Lawmakers in the European Parliament have adopted a non-binding resolution asking the EU executive to come up with an action plan to phase out the use of animals for scientific experiments and tests.
The final text was formally adopted in Strasbourg on Thursday (16 September) with 667 votes in favour and only four against.
The requested action plan “should include ambitious and achievable objectives, reduction targets and timelines” as well as “concrete and coordinated actions accompanied by indicators, as are applied to other EU policy areas”, the resolution said.
The text ultimately consists of a set of suggestions to the EU executive and contributes to the debate about alternatives to animal testing.
The adopted resolution does not create any obligation for the Commission to act as the European Parliament does not hold the legislative initiative power in the EU system.
MEPs endorsed the so-called “3 Rs” approach to animal testing as the action plan should aim to reduce, refine and replace procedures on live animals for scientific purposes.
The “3 Rs” concept – on Replacement, Reduction and Refinement of animal testing – was introduced 60 years ago by scientists W.M.S. Russel and R.L. Burch in their seminal work on “The Principles of Human Experimental Technique”.
Since then, the scientific community, NGOs, politicians, and even the general public have espoused the concept and developed it further.
Together with reaffirming the 3 Rs concept, lawmakers also want the plan to contribute to accelerating the development of alternative animal-free methods, technologies and instruments necessary for change.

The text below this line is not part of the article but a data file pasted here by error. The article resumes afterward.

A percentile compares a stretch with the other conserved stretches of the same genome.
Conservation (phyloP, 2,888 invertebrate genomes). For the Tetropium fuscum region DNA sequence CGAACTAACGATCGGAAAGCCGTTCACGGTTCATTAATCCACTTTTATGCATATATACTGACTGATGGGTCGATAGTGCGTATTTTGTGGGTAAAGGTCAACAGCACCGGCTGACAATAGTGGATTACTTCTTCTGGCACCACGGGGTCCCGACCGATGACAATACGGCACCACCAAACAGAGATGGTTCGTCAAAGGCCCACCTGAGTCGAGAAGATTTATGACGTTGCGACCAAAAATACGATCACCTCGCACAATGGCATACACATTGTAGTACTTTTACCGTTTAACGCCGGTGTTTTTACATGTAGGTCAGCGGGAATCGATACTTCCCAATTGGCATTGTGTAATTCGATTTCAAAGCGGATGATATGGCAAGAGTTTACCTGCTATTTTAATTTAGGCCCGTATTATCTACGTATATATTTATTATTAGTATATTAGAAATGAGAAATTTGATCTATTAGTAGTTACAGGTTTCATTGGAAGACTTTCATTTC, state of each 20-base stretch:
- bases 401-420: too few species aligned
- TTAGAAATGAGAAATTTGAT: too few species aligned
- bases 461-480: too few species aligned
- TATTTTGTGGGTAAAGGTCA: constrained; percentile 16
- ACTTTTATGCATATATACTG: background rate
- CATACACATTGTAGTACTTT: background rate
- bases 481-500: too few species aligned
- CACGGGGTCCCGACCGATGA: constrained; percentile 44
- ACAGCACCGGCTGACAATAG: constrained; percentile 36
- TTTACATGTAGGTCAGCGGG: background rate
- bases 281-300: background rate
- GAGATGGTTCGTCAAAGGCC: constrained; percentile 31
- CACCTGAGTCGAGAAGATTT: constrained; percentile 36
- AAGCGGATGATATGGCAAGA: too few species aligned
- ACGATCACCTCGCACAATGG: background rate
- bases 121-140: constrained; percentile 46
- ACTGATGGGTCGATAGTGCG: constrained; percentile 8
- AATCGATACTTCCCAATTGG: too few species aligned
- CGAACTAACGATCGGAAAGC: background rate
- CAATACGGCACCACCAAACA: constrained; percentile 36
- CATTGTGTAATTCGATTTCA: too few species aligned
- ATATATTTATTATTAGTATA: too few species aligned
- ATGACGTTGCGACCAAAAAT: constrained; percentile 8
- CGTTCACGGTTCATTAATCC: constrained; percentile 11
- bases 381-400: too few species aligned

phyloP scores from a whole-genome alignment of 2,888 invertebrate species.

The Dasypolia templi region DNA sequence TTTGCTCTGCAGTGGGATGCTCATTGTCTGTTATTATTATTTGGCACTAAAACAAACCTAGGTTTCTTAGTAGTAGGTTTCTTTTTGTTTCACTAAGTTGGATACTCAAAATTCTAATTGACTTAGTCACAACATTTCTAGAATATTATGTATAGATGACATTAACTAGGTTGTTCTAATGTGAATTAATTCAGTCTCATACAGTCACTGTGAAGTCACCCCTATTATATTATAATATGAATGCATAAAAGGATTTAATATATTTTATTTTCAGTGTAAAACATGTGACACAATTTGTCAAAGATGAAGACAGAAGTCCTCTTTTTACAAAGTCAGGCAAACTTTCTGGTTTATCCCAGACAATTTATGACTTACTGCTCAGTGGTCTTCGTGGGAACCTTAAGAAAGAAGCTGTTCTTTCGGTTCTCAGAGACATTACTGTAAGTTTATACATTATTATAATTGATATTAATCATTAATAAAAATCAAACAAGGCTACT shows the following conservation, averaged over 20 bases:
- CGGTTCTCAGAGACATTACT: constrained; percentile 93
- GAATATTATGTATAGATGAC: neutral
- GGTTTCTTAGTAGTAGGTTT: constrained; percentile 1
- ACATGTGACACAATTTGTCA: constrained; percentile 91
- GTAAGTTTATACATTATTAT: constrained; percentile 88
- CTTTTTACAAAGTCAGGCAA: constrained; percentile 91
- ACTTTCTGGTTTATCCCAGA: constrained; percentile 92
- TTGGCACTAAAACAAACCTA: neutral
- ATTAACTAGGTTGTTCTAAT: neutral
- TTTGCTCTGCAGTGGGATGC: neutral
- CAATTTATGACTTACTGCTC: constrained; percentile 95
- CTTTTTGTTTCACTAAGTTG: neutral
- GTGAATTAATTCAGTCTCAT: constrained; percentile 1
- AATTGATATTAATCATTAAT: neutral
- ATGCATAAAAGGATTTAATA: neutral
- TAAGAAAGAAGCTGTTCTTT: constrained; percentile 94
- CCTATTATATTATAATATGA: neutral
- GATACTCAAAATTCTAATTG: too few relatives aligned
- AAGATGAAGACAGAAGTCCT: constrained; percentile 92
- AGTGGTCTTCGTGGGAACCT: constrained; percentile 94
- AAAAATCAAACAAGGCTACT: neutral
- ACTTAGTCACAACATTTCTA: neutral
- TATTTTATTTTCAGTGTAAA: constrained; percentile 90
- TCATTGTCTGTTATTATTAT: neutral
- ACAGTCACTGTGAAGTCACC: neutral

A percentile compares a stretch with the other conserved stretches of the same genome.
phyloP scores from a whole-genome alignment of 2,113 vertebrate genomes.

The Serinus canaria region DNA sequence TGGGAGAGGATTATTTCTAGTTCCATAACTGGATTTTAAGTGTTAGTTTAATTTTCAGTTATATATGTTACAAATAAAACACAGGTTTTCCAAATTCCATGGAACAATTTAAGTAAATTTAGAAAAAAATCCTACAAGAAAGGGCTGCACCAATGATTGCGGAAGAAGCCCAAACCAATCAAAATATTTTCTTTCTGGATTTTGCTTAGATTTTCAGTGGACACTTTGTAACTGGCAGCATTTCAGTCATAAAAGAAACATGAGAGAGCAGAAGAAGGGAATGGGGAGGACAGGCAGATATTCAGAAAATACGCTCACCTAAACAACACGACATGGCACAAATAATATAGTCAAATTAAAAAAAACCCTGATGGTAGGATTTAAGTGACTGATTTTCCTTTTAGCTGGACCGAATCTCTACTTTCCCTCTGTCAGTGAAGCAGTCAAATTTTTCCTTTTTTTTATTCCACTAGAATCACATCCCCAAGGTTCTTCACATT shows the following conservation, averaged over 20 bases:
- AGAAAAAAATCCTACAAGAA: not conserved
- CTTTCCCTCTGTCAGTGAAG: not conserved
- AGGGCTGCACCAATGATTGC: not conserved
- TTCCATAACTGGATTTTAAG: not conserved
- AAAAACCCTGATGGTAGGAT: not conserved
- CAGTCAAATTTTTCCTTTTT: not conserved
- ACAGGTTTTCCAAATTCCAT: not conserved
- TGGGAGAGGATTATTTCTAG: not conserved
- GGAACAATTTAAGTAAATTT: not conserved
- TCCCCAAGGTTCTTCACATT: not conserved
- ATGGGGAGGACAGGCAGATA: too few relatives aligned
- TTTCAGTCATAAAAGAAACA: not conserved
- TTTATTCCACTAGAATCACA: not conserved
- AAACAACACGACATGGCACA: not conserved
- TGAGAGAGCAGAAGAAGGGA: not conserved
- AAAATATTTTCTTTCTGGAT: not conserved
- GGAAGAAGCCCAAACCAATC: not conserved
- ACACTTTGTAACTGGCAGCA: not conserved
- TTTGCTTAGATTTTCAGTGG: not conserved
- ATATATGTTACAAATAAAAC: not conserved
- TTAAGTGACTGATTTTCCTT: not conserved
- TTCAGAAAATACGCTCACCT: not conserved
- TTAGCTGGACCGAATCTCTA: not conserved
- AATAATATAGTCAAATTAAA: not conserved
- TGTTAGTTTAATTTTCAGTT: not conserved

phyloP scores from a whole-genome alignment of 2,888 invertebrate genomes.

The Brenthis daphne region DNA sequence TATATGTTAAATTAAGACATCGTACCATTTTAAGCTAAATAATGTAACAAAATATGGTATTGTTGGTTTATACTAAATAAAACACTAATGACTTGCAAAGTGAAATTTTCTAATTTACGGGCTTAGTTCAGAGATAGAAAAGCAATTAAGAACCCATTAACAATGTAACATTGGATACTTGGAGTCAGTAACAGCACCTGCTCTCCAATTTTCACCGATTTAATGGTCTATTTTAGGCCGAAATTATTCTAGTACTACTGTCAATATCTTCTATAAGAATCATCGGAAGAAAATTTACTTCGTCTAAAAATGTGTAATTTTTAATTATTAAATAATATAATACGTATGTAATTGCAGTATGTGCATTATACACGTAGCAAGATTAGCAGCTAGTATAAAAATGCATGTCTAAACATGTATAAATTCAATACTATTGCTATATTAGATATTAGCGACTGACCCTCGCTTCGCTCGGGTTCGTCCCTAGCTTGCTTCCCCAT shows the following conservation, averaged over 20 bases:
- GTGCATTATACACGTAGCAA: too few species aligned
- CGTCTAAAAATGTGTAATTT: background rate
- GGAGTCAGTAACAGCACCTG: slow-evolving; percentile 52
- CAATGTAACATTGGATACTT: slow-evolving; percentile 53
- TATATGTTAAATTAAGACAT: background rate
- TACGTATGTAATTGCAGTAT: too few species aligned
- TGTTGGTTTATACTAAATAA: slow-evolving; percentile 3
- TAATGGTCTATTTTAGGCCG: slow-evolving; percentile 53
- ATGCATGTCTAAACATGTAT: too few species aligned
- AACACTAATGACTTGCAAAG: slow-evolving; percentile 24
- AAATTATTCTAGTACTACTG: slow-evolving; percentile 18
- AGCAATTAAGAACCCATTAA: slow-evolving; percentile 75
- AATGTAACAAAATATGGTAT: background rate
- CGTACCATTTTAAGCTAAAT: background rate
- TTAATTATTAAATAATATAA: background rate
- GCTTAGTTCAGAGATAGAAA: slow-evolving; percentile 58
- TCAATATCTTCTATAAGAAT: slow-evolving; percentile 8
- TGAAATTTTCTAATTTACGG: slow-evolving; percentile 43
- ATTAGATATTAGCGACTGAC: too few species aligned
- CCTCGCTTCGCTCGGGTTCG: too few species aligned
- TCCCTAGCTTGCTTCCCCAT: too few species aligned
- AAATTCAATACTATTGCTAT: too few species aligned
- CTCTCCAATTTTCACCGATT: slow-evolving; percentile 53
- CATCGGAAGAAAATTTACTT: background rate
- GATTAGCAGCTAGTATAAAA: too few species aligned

Since 1986, the EU has been providing specific legislation for the protection of animals used for scientific purposes with the latest revision occurred 10 years ago now.
However, animals are still required to be used systematically for testing chemicals and in clinical trials as the existing framework has not excluded testing on animals as a last resort.
According to Commission figures, the use of animals for scientific purposes was reported 9.58 million times in 2017, most of them for research purposes (69%), followed by regulatory use to satisfy legislative requirements (23%) and routine production (5%).
Among the testing carried out for regulatory purposes in 2017, 61% of them involved medical products for humans, while 15% were concerning veterinary medicinal products.
More than 230,000 animal tests were also carried out in the EU to satisfy requirements under the regulation for evaluating and authorising chemicals (REACH) in 2017.
On the other hand, animal testing for finished cosmetic products has been prohibited in the EU since 2004 and for cosmetic ingredients since 2009.
For Dutch leftist lawmaker Anja Hazekamp, animal experiments are still used in many different areas of the Commission’s responsibilities, and a coherent approach is therefore essential to achieve safety and sustainability, without animal testing.
The Green Luxembourgish MEP Tilly Metz said that “there are no excuses to perpetuate the current level of reliance on animal experiments”, adding that an ambitious phase-out plan, with clear milestones and achievable objectives, is the next step needed to start reducing significantly the use of animals in science.
The socialist group in the European Parliament stressed in a note that the main scope of the resolution is to provide more options for testing, accelerating the transition to innovation for an animal-free science.
“Our resolution insists that where non-animal models for testing are available, they must be used,” the socialists wrote.
Animal welfare groups welcomed the positive outcome after having campaigned for the adoption of the resolution.
“With this historic vote, the European Parliament is calling for pro-active and coherent policies to phase-out animal experiments, such as preferential funding for non-animal methods, training scientists in new technologies and key regulatory changes to chemicals legislation,” said Troy Seidle, vice president for research and toxicology of Human Society International (HSI).
[Edited by Zoran Radosavljevic]